Hedy Lamarr was for many years considered the most beautiful woman in the world, an actress who dazzled audiences in the great productions of the so-called “golden age” of Metro-Goldwyn-Mayer. In the 30s and 40s she shared the bill with actors of the stature of Clark Gable, Jimmy Stewart, and Spencer Tracy and her face was the inspiration for Snow White and Catwoman.
But what few knew at the time was that Lamarr also had a prodigious mind for inventions and some of his discoveries have ended up being key pieces of technologies that we use daily today such as Bluetooth, WiFi or GPS.
Lamarr, born in Austria, was a self-taught inventor. She never had a formal education as an engineer and from a young age she decided that her main career would be film. She attended classes at the Berlin academy of director Max Reinhardt and began acting at the age of 16 under her real name, Hedy Kiesler.
At 18 she had her first major role as the lead in the Czech film Ecstasy , a highly erotic film in which the actress appeared completely naked. Her first marriage temporarily removed her from the screen. She married the Austrian arms manufacturer Fritz Mandl, 30 years her senior and supplier of arms and ammunition to the fascist regimes of Germany and Italy.
Disenchanted by the excess of control she exercised in her life – it was he who forced her to stop acting – and her friendships with Hitler and Mussolini, Kiesler decided to abandon Mandl. She disguised herself as one of the domestic helpers to escape her home and went to London to meet in person the American producer Louis B. Mayer, whom she convinced to give her a contract with MGM. In the US, she changed her surname to Lamarr in honor of the silent film actress Barbara La Marr.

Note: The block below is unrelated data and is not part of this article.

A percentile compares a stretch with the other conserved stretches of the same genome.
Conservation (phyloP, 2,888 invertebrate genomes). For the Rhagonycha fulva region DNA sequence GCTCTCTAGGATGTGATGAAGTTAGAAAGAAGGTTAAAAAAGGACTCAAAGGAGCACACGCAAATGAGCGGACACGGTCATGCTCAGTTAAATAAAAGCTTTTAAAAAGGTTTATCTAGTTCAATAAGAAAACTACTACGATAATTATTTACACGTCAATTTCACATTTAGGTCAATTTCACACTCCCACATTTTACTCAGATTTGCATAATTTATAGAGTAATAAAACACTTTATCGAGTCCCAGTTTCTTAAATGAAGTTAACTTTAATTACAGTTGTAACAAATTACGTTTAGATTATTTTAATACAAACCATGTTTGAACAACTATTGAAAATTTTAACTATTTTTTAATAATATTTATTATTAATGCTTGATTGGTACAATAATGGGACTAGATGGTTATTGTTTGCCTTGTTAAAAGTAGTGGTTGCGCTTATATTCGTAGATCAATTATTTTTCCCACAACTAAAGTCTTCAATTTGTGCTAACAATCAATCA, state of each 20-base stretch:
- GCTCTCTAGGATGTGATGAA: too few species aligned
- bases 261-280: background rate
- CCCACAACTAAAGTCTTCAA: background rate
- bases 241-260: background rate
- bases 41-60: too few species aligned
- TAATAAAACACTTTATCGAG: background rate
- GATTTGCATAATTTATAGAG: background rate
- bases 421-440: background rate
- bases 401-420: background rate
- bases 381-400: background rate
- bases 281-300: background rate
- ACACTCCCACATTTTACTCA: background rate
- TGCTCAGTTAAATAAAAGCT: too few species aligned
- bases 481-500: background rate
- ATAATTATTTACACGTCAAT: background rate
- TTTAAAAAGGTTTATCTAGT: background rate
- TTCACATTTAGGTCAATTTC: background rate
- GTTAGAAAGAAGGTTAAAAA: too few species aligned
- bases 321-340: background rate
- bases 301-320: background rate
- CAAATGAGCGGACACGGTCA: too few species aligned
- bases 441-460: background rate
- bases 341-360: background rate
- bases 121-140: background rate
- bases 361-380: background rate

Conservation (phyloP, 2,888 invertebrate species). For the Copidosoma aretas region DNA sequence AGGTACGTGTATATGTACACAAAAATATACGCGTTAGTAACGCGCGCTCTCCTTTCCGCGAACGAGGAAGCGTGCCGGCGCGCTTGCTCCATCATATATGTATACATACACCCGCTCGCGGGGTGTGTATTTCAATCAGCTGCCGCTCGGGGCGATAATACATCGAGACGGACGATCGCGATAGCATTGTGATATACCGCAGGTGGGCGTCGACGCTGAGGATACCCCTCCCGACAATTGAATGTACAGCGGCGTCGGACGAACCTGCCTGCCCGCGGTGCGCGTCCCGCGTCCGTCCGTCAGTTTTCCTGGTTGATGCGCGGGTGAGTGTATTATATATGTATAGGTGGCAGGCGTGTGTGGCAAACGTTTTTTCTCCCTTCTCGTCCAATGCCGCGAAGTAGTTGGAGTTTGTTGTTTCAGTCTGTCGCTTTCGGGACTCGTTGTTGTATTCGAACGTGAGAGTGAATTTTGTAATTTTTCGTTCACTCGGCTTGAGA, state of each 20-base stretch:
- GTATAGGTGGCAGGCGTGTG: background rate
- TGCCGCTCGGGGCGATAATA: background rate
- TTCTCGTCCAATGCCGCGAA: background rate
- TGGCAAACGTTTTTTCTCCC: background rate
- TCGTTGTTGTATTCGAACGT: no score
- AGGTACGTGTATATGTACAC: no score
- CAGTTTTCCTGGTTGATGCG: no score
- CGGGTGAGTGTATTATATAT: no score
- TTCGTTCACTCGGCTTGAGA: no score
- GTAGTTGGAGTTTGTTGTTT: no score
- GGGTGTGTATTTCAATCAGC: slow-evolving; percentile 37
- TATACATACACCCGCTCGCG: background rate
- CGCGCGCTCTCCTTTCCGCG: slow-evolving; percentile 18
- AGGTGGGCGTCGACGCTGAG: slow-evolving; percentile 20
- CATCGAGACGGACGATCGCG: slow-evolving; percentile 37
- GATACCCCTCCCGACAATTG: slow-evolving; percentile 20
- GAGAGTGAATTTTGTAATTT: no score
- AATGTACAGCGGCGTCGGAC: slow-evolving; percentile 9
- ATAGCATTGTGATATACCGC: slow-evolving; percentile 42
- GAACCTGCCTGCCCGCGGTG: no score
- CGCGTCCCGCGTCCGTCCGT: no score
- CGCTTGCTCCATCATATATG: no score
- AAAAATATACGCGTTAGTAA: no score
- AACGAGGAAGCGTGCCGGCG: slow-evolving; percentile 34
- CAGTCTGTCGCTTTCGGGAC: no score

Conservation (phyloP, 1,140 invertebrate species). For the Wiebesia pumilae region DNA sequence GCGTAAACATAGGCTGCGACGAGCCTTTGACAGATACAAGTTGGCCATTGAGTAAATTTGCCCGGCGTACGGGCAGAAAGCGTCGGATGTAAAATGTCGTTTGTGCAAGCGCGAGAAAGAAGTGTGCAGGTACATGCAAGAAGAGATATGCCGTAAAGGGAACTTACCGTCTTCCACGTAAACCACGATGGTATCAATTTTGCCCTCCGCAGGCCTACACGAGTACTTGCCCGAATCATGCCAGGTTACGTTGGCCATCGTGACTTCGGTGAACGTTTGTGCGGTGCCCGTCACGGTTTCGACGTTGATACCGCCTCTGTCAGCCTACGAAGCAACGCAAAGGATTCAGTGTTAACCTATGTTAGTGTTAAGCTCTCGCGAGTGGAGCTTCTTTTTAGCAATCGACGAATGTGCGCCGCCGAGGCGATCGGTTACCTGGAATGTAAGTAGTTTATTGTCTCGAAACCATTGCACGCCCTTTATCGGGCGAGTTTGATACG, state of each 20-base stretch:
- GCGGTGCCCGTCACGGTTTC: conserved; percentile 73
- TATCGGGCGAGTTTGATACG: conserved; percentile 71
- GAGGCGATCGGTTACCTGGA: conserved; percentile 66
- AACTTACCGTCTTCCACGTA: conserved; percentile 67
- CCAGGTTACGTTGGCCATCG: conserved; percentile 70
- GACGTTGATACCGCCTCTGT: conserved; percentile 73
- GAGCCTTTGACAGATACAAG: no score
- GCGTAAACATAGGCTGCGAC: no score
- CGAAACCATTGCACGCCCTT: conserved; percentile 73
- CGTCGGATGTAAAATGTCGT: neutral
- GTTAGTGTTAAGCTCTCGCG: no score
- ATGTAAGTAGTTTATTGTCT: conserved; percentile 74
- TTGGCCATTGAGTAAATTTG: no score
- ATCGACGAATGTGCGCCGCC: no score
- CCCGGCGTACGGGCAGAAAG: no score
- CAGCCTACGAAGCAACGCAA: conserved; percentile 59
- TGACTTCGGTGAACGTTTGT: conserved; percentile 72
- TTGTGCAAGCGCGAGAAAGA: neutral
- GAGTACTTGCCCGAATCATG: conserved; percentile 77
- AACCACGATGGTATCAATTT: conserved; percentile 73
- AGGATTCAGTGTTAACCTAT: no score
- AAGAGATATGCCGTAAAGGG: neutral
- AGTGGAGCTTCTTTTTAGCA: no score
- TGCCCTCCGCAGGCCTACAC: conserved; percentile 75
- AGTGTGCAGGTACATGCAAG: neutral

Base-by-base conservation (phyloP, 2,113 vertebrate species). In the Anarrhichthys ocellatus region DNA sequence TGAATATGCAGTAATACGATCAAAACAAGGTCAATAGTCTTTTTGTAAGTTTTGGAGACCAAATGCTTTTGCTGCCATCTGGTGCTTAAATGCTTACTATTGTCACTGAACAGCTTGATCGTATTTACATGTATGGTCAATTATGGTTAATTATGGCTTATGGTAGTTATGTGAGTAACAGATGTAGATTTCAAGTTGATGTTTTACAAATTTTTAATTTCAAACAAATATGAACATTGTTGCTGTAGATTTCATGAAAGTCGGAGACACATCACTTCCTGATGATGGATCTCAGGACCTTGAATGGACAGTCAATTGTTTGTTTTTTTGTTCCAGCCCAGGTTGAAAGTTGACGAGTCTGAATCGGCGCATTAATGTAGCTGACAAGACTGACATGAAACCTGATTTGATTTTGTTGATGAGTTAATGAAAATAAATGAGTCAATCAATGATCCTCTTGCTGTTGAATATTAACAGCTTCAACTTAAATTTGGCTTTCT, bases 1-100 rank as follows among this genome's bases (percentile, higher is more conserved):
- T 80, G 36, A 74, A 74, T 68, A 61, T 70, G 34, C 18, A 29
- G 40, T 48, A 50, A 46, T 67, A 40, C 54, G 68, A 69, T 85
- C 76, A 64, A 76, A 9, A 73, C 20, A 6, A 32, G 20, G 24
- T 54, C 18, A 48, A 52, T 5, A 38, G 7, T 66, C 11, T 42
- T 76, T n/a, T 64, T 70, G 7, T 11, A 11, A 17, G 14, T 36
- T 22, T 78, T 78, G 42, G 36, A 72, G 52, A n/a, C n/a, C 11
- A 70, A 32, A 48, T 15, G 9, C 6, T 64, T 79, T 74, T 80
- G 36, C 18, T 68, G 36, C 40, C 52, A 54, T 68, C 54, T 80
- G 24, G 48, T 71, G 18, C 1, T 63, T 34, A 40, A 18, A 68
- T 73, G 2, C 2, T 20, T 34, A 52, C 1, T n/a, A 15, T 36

His first US movie, Algiers, was a huge success and made Lamarr one of Hollywood’s best-known and most sought-after stars. In the following years he participated in several blockbusters such as Boom Town or La Dama de los Tópicos .
The outbreak of the Second World War, however, rekindled his interest in engineering. Lamarr had an innate talent for mathematics and physics and enormous creativity in solving complex problems. It was she, for example, who gave Howard Hughes – a great friend and lover – the idea of evolving the design of aircraft wings, adding curves and a more aerodynamic shape inspired by the body of fish and birds.
Lamarr worked on ideas as diverse as new traffic signs or pills to transform water into soft drinks, but his most important invention was a frequency hopping radio transmission system, designed to prevent the torpedo control signal from being interfered with.
It occurred to him during a chat with his Hollywood neighbor, composer George Antheil, in the summer of 1940. The idea of communication through an ever-changing frequency synchronized between sender and receiver had crossed the minds of some inventors and scientists in the past, like Nikola Tesla, but none had been able to create a device capable of making it happen.
Bringing together Antheil’s expertise in using synchronized pianos for his compositions and Lamarr’s mathematical genius, the two created a pianist-reel-like mechanism that synchronized transmitter and receiver changes between 88 frequencies. They submitted their application to the patent office on June 10, 1941, and the patent was granted on August 11, 1942.
Lamarr gave the patent to the US navy in the hope that it would be used to create torpedoes that the Germans would not be able to stop, but army officials concluded that the invention was too bulky to be practical.
Lamarr was ahead of his time. The discovery of transistors in the late 1940s changed things and the updated device in a more compact size was finally used in 1962 during the Cuban Missile Crisis.
Lamarr’s idea of using ever-changing frequencies to avoid interference has ended up being a cornerstone of many of the radio technologies we use today, such as Bluetooth and WiFi connections, which use this technique to avoid interference from other nearby devices. .